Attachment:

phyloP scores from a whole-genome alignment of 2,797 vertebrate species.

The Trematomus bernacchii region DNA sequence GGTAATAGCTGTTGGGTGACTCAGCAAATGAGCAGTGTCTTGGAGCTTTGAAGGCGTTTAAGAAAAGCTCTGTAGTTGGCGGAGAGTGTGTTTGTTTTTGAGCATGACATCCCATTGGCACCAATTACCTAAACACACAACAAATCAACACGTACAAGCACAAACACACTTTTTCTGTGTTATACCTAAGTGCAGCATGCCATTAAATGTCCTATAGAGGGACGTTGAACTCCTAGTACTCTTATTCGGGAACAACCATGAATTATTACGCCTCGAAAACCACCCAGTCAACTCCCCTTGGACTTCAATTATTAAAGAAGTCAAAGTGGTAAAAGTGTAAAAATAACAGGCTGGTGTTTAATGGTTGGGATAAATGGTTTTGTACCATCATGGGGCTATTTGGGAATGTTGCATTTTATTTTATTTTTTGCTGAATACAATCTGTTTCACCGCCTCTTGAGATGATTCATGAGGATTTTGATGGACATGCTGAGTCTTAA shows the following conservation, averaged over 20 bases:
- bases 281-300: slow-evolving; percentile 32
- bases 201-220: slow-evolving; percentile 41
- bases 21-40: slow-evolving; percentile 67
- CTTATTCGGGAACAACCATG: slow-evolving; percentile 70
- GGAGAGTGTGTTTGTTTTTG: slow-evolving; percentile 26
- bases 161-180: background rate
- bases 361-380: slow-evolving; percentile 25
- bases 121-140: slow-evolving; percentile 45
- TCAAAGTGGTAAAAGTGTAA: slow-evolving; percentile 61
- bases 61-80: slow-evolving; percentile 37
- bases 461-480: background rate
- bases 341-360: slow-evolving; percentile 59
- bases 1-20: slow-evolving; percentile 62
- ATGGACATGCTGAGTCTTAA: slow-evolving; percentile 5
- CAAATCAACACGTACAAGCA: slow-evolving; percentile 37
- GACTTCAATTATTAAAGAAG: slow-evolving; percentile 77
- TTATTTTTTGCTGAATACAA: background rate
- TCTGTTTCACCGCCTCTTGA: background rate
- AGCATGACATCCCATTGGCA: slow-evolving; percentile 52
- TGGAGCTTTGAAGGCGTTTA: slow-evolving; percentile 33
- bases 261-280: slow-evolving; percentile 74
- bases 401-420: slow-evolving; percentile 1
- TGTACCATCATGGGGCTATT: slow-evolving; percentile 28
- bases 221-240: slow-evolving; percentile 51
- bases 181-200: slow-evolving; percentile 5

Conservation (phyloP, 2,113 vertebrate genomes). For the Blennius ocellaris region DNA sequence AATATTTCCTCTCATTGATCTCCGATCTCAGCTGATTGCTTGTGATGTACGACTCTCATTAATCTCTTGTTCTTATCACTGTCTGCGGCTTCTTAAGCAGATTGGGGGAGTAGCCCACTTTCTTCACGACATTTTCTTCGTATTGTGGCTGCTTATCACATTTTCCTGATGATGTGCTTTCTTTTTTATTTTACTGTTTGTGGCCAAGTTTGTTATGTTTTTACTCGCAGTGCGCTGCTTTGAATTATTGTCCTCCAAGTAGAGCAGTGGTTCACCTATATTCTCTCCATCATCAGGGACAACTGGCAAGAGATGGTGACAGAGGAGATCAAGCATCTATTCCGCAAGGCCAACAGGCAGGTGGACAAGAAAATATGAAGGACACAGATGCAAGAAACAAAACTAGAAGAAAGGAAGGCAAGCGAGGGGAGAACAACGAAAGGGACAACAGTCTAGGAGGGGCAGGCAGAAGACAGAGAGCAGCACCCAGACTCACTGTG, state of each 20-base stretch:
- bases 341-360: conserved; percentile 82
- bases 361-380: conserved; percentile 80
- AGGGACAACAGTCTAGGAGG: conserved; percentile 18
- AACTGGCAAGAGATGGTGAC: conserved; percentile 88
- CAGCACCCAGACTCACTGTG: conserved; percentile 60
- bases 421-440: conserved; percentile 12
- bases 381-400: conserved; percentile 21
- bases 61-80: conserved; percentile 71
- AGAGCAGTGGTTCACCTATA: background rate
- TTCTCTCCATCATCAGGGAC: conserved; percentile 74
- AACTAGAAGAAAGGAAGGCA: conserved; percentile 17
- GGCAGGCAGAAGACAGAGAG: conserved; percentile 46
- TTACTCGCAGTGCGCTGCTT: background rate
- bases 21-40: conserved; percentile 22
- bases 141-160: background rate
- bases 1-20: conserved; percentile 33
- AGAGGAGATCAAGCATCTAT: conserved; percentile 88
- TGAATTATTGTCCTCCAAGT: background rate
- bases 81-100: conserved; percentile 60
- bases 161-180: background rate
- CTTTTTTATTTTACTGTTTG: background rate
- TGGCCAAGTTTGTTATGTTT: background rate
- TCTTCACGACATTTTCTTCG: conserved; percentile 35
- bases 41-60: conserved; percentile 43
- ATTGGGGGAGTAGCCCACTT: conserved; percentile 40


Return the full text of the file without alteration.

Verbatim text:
phyloP scores from a whole-genome alignment of 2,797 vertebrate species.

The Trematomus bernacchii region DNA sequence GGTAATAGCTGTTGGGTGACTCAGCAAATGAGCAGTGTCTTGGAGCTTTGAAGGCGTTTAAGAAAAGCTCTGTAGTTGGCGGAGAGTGTGTTTGTTTTTGAGCATGACATCCCATTGGCACCAATTACCTAAACACACAACAAATCAACACGTACAAGCACAAACACACTTTTTCTGTGTTATACCTAAGTGCAGCATGCCATTAAATGTCCTATAGAGGGACGTTGAACTCCTAGTACTCTTATTCGGGAACAACCATGAATTATTACGCCTCGAAAACCACCCAGTCAACTCCCCTTGGACTTCAATTATTAAAGAAGTCAAAGTGGTAAAAGTGTAAAAATAACAGGCTGGTGTTTAATGGTTGGGATAAATGGTTTTGTACCATCATGGGGCTATTTGGGAATGTTGCATTTTATTTTATTTTTTGCTGAATACAATCTGTTTCACCGCCTCTTGAGATGATTCATGAGGATTTTGATGGACATGCTGAGTCTTAA shows the following conservation, averaged over 20 bases:
- bases 281-300: slow-evolving; percentile 32
- bases 201-220: slow-evolving; percentile 41
- bases 21-40: slow-evolving; percentile 67
- CTTATTCGGGAACAACCATG: slow-evolving; percentile 70
- GGAGAGTGTGTTTGTTTTTG: slow-evolving; percentile 26
- bases 161-180: background rate
- bases 361-380: slow-evolving; percentile 25
- bases 121-140: slow-evolving; percentile 45
- TCAAAGTGGTAAAAGTGTAA: slow-evolving; percentile 61
- bases 61-80: slow-evolving; percentile 37
- bases 461-480: background rate
- bases 341-360: slow-evolving; percentile 59
- bases 1-20: slow-evolving; percentile 62
- ATGGACATGCTGAGTCTTAA: slow-evolving; percentile 5
- CAAATCAACACGTACAAGCA: slow-evolving; percentile 37
- GACTTCAATTATTAAAGAAG: slow-evolving; percentile 77
- TTATTTTTTGCTGAATACAA: background rate
- TCTGTTTCACCGCCTCTTGA: background rate
- AGCATGACATCCCATTGGCA: slow-evolving; percentile 52
- TGGAGCTTTGAAGGCGTTTA: slow-evolving; percentile 33
- bases 261-280: slow-evolving; percentile 74
- bases 401-420: slow-evolving; percentile 1
- TGTACCATCATGGGGCTATT: slow-evolving; percentile 28
- bases 221-240: slow-evolving; percentile 51
- bases 181-200: slow-evolving; percentile 5

Conservation (phyloP, 2,113 vertebrate genomes). For the Blennius ocellaris region DNA sequence AATATTTCCTCTCATTGATCTCCGATCTCAGCTGATTGCTTGTGATGTACGACTCTCATTAATCTCTTGTTCTTATCACTGTCTGCGGCTTCTTAAGCAGATTGGGGGAGTAGCCCACTTTCTTCACGACATTTTCTTCGTATTGTGGCTGCTTATCACATTTTCCTGATGATGTGCTTTCTTTTTTATTTTACTGTTTGTGGCCAAGTTTGTTATGTTTTTACTCGCAGTGCGCTGCTTTGAATTATTGTCCTCCAAGTAGAGCAGTGGTTCACCTATATTCTCTCCATCATCAGGGACAACTGGCAAGAGATGGTGACAGAGGAGATCAAGCATCTATTCCGCAAGGCCAACAGGCAGGTGGACAAGAAAATATGAAGGACACAGATGCAAGAAACAAAACTAGAAGAAAGGAAGGCAAGCGAGGGGAGAACAACGAAAGGGACAACAGTCTAGGAGGGGCAGGCAGAAGACAGAGAGCAGCACCCAGACTCACTGTG, state of each 20-base stretch:
- bases 341-360: conserved; percentile 82
- bases 361-380: conserved; percentile 80
- AGGGACAACAGTCTAGGAGG: conserved; percentile 18
- AACTGGCAAGAGATGGTGAC: conserved; percentile 88
- CAGCACCCAGACTCACTGTG: conserved; percentile 60
- bases 421-440: conserved; percentile 12
- bases 381-400: conserved; percentile 21
- bases 61-80: conserved; percentile 71
- AGAGCAGTGGTTCACCTATA: background rate
- TTCTCTCCATCATCAGGGAC: conserved; percentile 74
- AACTAGAAGAAAGGAAGGCA: conserved; percentile 17
- GGCAGGCAGAAGACAGAGAG: conserved; percentile 46
- TTACTCGCAGTGCGCTGCTT: background rate
- bases 21-40: conserved; percentile 22
- bases 141-160: background rate
- bases 1-20: conserved; percentile 33
- AGAGGAGATCAAGCATCTAT: conserved; percentile 88
- TGAATTATTGTCCTCCAAGT: background rate
- bases 81-100: conserved; percentile 60
- bases 161-180: background rate
- CTTTTTTATTTTACTGTTTG: background rate
- TGGCCAAGTTTGTTATGTTT: background rate
- TCTTCACGACATTTTCTTCG: conserved; percentile 35
- bases 41-60: conserved; percentile 43
- ATTGGGGGAGTAGCCCACTT: conserved; percentile 40